Good Fight

“Good fight” is something that two competitors can say to each other, winner to loser and vice versa, after a boxing match or something similar. It is also part of the phrase found in the Bible, “fight the good fight.” David Hayward’s cartoon above, and his post related to it, helpfully ask whether one can do the latter without the former. Can one ever say that one is “fighting the good fight” and yet doing so in an unsportsmanlike manner?

Most of us are engaged in debates over ideas. Ideas are important, and can affect how we actually live. But if in the process of engaging in a battle of ideologies, we cease to value other human beings, then most of us would acknowledge that we’ve actually lost the war, however we may fare in that particular battle.

One of the things I appreciate about my church, Crooked Creek Baptist Church, is that there are so many people there who get this point. We disagree about major things and not just minor ones. But we genuinely value and appreciate one another, and the learning opportunity presented by our interaction.

  • Just Sayin’

    On the topic of combat, the pop psychologist Malcolm Gladwell is currently making some dubious claims about the David and Goliath story, and about Jesus’s social status too.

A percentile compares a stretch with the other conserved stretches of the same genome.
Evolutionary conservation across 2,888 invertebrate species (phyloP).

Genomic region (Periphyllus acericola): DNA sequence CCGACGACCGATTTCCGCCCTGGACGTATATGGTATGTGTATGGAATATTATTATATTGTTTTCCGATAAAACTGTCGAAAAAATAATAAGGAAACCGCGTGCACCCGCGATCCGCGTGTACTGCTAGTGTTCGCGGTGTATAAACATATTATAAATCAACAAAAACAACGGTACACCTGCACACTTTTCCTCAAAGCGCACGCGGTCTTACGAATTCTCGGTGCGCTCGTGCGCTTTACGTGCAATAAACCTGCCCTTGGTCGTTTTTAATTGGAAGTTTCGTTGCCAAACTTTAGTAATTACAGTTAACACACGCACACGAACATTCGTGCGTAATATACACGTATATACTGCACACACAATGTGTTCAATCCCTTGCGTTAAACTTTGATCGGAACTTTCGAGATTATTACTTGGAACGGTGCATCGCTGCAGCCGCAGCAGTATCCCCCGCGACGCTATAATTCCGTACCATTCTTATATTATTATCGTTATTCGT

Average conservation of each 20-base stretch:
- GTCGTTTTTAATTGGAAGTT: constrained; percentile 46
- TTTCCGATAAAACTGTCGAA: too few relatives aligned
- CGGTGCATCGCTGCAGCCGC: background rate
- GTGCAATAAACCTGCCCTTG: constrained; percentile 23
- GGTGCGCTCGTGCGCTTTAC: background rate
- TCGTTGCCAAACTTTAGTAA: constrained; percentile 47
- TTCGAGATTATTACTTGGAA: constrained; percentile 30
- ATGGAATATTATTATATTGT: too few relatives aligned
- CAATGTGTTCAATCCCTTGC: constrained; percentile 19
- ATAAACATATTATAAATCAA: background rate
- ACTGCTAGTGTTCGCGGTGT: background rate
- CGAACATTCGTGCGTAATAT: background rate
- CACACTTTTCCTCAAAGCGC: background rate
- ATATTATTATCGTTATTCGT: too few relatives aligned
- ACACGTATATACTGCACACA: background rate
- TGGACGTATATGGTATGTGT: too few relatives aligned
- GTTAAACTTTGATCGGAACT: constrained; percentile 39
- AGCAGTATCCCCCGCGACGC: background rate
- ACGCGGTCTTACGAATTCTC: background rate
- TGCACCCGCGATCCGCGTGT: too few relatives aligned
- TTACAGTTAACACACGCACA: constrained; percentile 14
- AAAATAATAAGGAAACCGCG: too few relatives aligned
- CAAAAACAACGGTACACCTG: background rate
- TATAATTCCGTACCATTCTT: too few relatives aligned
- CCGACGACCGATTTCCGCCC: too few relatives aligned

http://www.religionnews.com/2013/10/09/interview-malcolm-gladwell-return-faith-writing-david-goliath/?ref=leaderboard

    • beau_quilter

      Read the interview. Interesting. What claims do you consider dubious?

      • Just Sayin’

        That David’s sling gave him combative superiority, for one. Also, there is no indication that Gladwell has any understanding of biblical genres, hence there appears to be a basic default literalism to his approach. Without having read the book, it’s hard to be sure.

        • beau_quilter

          His ideas about sling proficiency in ancient Hebrew warfare are probably derived from Yigael Yadin’s, The Art of Warfare in Biblical Lands.


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